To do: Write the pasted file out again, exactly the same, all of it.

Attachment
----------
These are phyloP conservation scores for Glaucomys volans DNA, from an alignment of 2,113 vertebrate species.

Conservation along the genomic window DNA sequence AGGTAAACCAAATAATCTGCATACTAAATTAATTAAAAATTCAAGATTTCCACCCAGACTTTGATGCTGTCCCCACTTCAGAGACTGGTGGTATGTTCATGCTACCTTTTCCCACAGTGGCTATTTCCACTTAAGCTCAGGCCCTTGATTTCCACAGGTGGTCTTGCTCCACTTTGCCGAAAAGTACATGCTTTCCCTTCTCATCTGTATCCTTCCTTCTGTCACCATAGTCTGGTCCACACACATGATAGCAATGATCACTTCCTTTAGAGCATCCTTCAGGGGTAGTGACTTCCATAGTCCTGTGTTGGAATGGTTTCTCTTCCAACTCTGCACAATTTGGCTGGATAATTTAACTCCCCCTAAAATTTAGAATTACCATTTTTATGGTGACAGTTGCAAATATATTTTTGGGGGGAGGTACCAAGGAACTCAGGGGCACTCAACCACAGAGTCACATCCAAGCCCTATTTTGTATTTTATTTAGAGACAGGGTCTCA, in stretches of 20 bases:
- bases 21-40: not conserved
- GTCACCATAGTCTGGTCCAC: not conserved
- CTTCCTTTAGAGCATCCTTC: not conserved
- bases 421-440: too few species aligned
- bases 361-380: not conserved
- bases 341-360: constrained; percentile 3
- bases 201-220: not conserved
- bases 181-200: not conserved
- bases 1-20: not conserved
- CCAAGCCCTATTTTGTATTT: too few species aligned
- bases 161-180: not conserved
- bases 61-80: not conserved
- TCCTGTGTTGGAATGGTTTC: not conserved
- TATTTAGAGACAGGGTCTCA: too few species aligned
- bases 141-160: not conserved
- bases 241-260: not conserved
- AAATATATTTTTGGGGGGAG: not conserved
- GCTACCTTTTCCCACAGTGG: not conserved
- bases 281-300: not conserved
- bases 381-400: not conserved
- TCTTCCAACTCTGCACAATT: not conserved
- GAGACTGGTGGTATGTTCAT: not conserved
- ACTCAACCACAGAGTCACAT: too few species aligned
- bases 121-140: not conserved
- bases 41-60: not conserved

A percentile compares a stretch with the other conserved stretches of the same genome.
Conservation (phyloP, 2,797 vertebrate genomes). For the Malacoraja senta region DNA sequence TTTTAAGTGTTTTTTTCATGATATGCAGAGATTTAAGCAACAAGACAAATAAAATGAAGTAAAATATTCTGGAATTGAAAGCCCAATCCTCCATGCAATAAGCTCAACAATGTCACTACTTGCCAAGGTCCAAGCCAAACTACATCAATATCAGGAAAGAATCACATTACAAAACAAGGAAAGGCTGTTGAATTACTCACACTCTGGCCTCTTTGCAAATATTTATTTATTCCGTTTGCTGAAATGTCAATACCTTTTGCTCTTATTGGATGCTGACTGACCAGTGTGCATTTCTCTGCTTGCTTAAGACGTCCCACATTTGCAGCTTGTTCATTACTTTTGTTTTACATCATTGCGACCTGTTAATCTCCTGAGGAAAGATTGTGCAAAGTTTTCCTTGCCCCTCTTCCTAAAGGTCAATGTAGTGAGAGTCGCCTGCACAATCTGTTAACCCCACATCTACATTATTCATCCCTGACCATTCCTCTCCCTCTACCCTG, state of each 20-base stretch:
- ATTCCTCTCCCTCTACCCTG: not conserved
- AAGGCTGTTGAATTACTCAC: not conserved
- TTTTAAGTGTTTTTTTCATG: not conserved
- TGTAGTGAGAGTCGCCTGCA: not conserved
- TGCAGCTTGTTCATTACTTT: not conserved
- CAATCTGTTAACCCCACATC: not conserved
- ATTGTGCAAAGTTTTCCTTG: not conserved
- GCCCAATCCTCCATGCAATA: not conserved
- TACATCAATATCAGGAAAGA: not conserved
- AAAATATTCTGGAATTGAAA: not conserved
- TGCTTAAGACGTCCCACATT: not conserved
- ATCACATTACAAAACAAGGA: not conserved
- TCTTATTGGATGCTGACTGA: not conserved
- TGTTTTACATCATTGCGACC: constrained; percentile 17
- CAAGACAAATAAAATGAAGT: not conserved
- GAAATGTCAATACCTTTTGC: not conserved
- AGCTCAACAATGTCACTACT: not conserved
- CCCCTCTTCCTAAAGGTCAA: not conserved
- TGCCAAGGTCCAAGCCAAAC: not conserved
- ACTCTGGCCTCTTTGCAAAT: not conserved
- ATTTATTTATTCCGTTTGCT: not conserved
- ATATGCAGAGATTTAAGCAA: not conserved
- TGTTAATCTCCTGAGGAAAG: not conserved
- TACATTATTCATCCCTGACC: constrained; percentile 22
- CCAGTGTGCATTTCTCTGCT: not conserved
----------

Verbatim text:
These are phyloP conservation scores for Glaucomys volans DNA, from an alignment of 2,113 vertebrate species.

Conservation along the genomic window DNA sequence AGGTAAACCAAATAATCTGCATACTAAATTAATTAAAAATTCAAGATTTCCACCCAGACTTTGATGCTGTCCCCACTTCAGAGACTGGTGGTATGTTCATGCTACCTTTTCCCACAGTGGCTATTTCCACTTAAGCTCAGGCCCTTGATTTCCACAGGTGGTCTTGCTCCACTTTGCCGAAAAGTACATGCTTTCCCTTCTCATCTGTATCCTTCCTTCTGTCACCATAGTCTGGTCCACACACATGATAGCAATGATCACTTCCTTTAGAGCATCCTTCAGGGGTAGTGACTTCCATAGTCCTGTGTTGGAATGGTTTCTCTTCCAACTCTGCACAATTTGGCTGGATAATTTAACTCCCCCTAAAATTTAGAATTACCATTTTTATGGTGACAGTTGCAAATATATTTTTGGGGGGAGGTACCAAGGAACTCAGGGGCACTCAACCACAGAGTCACATCCAAGCCCTATTTTGTATTTTATTTAGAGACAGGGTCTCA, in stretches of 20 bases:
- bases 21-40: not conserved
- GTCACCATAGTCTGGTCCAC: not conserved
- CTTCCTTTAGAGCATCCTTC: not conserved
- bases 421-440: too few species aligned
- bases 361-380: not conserved
- bases 341-360: constrained; percentile 3
- bases 201-220: not conserved
- bases 181-200: not conserved
- bases 1-20: not conserved
- CCAAGCCCTATTTTGTATTT: too few species aligned
- bases 161-180: not conserved
- bases 61-80: not conserved
- TCCTGTGTTGGAATGGTTTC: not conserved
- TATTTAGAGACAGGGTCTCA: too few species aligned
- bases 141-160: not conserved
- bases 241-260: not conserved
- AAATATATTTTTGGGGGGAG: not conserved
- GCTACCTTTTCCCACAGTGG: not conserved
- bases 281-300: not conserved
- bases 381-400: not conserved
- TCTTCCAACTCTGCACAATT: not conserved
- GAGACTGGTGGTATGTTCAT: not conserved
- ACTCAACCACAGAGTCACAT: too few species aligned
- bases 121-140: not conserved
- bases 41-60: not conserved

A percentile compares a stretch with the other conserved stretches of the same genome.
Conservation (phyloP, 2,797 vertebrate genomes). For the Malacoraja senta region DNA sequence TTTTAAGTGTTTTTTTCATGATATGCAGAGATTTAAGCAACAAGACAAATAAAATGAAGTAAAATATTCTGGAATTGAAAGCCCAATCCTCCATGCAATAAGCTCAACAATGTCACTACTTGCCAAGGTCCAAGCCAAACTACATCAATATCAGGAAAGAATCACATTACAAAACAAGGAAAGGCTGTTGAATTACTCACACTCTGGCCTCTTTGCAAATATTTATTTATTCCGTTTGCTGAAATGTCAATACCTTTTGCTCTTATTGGATGCTGACTGACCAGTGTGCATTTCTCTGCTTGCTTAAGACGTCCCACATTTGCAGCTTGTTCATTACTTTTGTTTTACATCATTGCGACCTGTTAATCTCCTGAGGAAAGATTGTGCAAAGTTTTCCTTGCCCCTCTTCCTAAAGGTCAATGTAGTGAGAGTCGCCTGCACAATCTGTTAACCCCACATCTACATTATTCATCCCTGACCATTCCTCTCCCTCTACCCTG, state of each 20-base stretch:
- ATTCCTCTCCCTCTACCCTG: not conserved
- AAGGCTGTTGAATTACTCAC: not conserved
- TTTTAAGTGTTTTTTTCATG: not conserved
- TGTAGTGAGAGTCGCCTGCA: not conserved
- TGCAGCTTGTTCATTACTTT: not conserved
- CAATCTGTTAACCCCACATC: not conserved
- ATTGTGCAAAGTTTTCCTTG: not conserved
- GCCCAATCCTCCATGCAATA: not conserved
- TACATCAATATCAGGAAAGA: not conserved
- AAAATATTCTGGAATTGAAA: not conserved
- TGCTTAAGACGTCCCACATT: not conserved
- ATCACATTACAAAACAAGGA: not conserved
- TCTTATTGGATGCTGACTGA: not conserved
- TGTTTTACATCATTGCGACC: constrained; percentile 17
- CAAGACAAATAAAATGAAGT: not conserved
- GAAATGTCAATACCTTTTGC: not conserved
- AGCTCAACAATGTCACTACT: not conserved
- CCCCTCTTCCTAAAGGTCAA: not conserved
- TGCCAAGGTCCAAGCCAAAC: not conserved
- ACTCTGGCCTCTTTGCAAAT: not conserved
- ATTTATTTATTCCGTTTGCT: not conserved
- ATATGCAGAGATTTAAGCAA: not conserved
- TGTTAATCTCCTGAGGAAAG: not conserved
- TACATTATTCATCCCTGACC: constrained; percentile 22
- CCAGTGTGCATTTCTCTGCT: not conserved